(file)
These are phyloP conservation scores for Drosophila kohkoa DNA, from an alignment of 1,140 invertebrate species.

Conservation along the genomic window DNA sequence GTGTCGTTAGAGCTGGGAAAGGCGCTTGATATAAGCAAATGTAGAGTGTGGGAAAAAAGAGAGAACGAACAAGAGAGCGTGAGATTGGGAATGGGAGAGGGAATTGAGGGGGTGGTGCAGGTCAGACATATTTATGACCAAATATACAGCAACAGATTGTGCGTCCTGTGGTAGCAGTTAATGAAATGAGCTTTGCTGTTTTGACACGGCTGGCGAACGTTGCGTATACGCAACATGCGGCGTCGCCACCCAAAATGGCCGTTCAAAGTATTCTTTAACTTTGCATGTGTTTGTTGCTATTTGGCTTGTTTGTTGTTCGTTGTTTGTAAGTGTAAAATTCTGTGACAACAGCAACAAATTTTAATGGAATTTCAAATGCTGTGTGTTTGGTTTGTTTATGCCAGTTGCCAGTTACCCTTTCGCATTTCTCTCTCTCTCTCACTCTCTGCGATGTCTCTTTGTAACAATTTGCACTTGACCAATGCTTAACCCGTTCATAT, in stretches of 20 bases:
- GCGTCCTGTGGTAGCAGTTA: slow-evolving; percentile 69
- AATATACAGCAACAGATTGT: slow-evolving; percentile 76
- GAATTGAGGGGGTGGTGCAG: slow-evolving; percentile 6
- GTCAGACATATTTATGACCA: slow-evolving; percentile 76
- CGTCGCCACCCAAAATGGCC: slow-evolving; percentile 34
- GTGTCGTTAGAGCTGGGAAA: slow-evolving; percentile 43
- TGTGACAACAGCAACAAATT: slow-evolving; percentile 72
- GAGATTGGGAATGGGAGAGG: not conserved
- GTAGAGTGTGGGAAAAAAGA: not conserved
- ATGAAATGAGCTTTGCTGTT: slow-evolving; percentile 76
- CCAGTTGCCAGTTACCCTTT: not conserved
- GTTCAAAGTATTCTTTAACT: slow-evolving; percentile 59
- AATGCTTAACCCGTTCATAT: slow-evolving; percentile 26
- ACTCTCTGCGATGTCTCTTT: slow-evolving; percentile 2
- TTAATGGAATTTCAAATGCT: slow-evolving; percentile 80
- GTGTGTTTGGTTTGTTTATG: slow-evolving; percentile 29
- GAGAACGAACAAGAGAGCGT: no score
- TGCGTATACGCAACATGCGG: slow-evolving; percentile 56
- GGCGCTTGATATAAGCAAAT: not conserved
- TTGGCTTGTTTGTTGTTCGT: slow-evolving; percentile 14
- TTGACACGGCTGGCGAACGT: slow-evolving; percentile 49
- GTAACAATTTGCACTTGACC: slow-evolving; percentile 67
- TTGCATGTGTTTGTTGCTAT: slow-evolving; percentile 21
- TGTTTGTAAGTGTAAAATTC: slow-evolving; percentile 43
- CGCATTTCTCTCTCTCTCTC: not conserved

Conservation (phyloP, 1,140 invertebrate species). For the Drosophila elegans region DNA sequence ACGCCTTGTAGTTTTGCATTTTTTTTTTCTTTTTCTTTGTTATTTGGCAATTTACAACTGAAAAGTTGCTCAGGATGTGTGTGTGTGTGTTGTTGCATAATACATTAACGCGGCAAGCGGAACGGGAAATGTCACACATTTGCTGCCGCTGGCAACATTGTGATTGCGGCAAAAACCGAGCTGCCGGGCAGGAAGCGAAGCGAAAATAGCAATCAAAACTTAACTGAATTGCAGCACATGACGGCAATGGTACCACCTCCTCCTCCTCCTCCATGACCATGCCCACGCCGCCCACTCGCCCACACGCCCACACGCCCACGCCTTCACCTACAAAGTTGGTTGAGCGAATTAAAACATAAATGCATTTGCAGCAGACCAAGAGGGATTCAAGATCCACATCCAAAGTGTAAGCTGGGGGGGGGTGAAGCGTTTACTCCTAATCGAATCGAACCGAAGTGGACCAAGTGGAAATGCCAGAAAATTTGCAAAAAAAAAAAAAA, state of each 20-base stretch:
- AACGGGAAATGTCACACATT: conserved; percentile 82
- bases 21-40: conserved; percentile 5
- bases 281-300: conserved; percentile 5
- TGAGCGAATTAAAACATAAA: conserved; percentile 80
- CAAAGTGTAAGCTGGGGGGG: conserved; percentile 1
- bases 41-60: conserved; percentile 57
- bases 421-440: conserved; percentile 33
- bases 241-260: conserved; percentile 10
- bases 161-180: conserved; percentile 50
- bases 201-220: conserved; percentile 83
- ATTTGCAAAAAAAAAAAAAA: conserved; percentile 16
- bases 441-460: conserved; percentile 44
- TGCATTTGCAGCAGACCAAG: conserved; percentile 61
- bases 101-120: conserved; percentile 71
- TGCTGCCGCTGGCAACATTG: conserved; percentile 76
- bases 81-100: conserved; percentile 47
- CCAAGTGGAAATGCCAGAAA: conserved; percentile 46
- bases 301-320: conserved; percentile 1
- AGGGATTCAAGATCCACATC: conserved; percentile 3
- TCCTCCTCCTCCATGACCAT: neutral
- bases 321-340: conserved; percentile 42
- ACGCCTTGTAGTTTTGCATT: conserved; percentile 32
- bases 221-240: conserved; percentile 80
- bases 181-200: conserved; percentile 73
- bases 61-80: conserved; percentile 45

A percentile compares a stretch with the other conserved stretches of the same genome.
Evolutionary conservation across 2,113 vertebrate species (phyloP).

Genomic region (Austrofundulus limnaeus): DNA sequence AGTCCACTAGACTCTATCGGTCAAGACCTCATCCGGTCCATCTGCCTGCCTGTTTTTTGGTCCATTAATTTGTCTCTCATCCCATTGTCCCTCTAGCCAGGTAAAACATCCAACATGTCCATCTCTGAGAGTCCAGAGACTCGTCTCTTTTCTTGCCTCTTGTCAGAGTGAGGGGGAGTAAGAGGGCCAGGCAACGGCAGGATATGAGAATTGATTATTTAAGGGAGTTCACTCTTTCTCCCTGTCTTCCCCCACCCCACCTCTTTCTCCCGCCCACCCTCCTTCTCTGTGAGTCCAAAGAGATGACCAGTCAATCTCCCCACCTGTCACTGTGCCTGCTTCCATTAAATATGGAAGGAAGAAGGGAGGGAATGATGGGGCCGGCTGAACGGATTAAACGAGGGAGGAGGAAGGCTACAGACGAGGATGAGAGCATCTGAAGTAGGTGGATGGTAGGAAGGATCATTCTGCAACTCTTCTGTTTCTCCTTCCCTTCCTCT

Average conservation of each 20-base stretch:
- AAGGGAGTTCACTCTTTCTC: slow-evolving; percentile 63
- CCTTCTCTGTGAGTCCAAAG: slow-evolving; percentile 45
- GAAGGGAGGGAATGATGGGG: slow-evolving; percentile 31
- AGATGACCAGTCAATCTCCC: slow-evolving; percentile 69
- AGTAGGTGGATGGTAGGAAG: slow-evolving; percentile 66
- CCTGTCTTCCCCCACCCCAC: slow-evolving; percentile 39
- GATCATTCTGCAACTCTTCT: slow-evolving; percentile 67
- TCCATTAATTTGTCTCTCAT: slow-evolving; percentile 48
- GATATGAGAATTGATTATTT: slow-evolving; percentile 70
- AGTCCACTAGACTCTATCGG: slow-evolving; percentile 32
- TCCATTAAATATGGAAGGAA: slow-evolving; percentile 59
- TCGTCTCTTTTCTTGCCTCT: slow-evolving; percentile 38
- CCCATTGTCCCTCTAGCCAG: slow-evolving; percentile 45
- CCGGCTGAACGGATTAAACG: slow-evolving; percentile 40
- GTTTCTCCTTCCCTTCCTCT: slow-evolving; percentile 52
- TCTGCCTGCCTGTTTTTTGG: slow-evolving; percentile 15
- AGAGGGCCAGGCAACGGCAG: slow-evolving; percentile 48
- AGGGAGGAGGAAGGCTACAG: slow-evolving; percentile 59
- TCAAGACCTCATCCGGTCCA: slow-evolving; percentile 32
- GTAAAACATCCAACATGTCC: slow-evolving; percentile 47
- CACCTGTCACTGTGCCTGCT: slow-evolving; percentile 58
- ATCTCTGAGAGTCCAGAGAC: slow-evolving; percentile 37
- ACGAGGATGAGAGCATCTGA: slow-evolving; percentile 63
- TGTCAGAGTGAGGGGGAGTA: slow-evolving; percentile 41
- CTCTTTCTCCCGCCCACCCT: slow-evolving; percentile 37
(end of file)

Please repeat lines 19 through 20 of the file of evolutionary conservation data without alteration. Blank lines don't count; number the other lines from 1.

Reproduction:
- GAGAACGAACAAGAGAGCGT: no score
- TGCGTATACGCAACATGCGG: slow-evolving; percentile 56